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Title: Development of a predictive irrigation scheduling framework
Author: Adeyemi, Olutobi
ISNI:       0000 0004 8503 5148
Awarding Body: Harper Adams University
Current Institution: Harper Adams University
Date of Award: 2019
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Precision irrigation scheduling is critical for improving irrigation efficiency. However, to realize a robust precision irrigation scheduling workflow, adaptive decision support systems need to be incorporated and enabled as part of the workflow. Furthermore, these adaptive systems should be developed to align with the three key requirements of precision irrigation: measurement, monitoring and management. The overall hypothesis of this research project was that data-driven models which are capable of predicting crop water requirements and the plant response to water supply can aid precision irrigation scheduling. There were three specific objectives which were formulated with the key requirements of precision irrigation in mind. The first objective focused on the need to ensure the availability of quality data from soil moisture sensors in order to realize robust irrigation scheduling decisions. The performance of three dielectric soil moisture sensors was evaluated under varying conditions of soil texture, bulk density, temperature and salinity. Results indicated that calibration equations developed in the laboratory improved the accuracy of these sensors for all conditions. The second objective focused on the development of data-driven dynamic models to aid the precision irrigation management of greenhouse cultivated lettuce plants. Dynamic models were developed for the prediction of the baseline temperatures and transpiration dynamics. Results indicated that the crop water stress index (CWSI) computed using the predicted baseline temperatures was significantly correlated with the theoretical CWSI and successfully distinguished the water status of lettuce plants receiving fractional irrigation amounts. The information contained in the residuals calculated from the measured and model predicted transpiration was exploited as a means of inferring the plant water status. This method successfully identified plants experiencing a shortage of water supply, achieving a sensitivity similar to stomatal conductance measurements. The third objective focused on the development of dynamic neural network models for the prediction of the volumetric soil water content (VWC). The application of the models for predictive irrigation scheduling was also explored. The models successfully generated accurate one-day-ahead predictions of the VWC with minimal input data pre-processing. Using model-based simulations of the potato growing season, it was demonstrated that a water-saving ranging between 20-46% can be achieved when these models are used in a predictive irrigation scheduling system. In conclusion, the study demonstrated the applicability of adaptive data-driven dynamic models for irrigation monitoring and management. The proposed adaptive models can be combined to realize a synergistic sustainable precision irrigation system.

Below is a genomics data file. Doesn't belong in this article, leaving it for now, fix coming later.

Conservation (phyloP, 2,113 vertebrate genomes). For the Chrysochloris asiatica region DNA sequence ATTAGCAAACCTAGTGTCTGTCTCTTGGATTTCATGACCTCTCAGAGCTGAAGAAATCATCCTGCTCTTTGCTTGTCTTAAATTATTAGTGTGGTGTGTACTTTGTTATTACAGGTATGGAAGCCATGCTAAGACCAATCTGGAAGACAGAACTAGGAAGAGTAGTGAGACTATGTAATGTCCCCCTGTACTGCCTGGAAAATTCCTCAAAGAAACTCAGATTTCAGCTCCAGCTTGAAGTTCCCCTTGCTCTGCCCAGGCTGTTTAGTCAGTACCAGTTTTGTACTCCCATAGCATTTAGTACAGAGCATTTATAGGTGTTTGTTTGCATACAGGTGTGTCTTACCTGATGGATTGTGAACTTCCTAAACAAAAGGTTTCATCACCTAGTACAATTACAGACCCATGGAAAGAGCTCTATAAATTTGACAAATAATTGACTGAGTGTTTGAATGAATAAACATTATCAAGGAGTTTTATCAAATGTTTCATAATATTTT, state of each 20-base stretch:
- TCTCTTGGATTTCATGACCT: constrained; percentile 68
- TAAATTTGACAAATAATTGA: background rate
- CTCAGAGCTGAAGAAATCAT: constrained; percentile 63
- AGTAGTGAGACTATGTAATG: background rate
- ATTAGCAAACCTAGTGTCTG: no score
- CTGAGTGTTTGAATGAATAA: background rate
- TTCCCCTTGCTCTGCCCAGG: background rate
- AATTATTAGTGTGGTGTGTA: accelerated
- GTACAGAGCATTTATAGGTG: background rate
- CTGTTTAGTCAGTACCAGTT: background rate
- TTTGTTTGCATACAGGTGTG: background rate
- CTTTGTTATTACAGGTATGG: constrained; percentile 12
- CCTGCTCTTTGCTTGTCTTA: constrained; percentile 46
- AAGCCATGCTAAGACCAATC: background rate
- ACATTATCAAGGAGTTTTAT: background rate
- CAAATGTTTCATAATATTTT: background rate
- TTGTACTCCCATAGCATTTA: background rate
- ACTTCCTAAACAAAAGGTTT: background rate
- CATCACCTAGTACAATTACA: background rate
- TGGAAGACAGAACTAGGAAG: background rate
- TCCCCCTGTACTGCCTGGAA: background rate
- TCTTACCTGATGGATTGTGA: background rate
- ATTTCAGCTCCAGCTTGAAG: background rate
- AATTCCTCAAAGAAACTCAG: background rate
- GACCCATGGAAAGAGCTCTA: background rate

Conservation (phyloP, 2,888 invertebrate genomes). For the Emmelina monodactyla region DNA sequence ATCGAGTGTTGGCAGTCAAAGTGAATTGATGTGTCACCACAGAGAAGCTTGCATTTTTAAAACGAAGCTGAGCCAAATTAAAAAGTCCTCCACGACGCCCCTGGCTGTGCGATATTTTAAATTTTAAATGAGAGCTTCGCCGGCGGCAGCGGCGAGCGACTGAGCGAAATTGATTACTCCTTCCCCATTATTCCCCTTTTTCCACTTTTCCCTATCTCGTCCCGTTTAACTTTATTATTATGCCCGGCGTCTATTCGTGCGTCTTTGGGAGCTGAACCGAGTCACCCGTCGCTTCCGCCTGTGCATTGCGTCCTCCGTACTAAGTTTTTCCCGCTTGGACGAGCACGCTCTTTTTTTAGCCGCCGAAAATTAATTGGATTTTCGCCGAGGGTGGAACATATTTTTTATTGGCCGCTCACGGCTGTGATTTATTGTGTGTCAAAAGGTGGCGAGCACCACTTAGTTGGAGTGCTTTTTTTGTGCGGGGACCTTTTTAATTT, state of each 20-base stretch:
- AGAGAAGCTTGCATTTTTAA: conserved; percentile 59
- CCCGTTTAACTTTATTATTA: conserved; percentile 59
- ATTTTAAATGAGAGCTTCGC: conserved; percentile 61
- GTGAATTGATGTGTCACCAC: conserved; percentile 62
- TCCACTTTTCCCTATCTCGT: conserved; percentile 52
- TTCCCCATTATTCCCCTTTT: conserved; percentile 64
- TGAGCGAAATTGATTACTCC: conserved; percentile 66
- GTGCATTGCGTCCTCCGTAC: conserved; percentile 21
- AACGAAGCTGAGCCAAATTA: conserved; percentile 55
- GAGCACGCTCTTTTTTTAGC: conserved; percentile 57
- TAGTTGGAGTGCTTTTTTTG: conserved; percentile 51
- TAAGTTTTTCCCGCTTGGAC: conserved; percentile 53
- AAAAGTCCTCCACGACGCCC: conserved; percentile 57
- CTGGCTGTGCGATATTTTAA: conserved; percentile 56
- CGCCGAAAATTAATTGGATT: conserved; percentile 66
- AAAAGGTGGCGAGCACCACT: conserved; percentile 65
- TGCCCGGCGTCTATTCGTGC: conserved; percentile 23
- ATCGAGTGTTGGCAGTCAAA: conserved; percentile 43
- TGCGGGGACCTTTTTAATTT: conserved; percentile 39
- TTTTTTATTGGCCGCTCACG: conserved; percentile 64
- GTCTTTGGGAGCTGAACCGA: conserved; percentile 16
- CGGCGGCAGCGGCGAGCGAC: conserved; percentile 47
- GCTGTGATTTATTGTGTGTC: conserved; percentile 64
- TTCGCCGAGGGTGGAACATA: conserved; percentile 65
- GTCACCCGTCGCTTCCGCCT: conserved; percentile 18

Supervisor: Not available Sponsor: Not available
Qualification Name: Thesis (Ph.D.) Qualification Level: Doctoral
EThOS ID:  DOI: Not available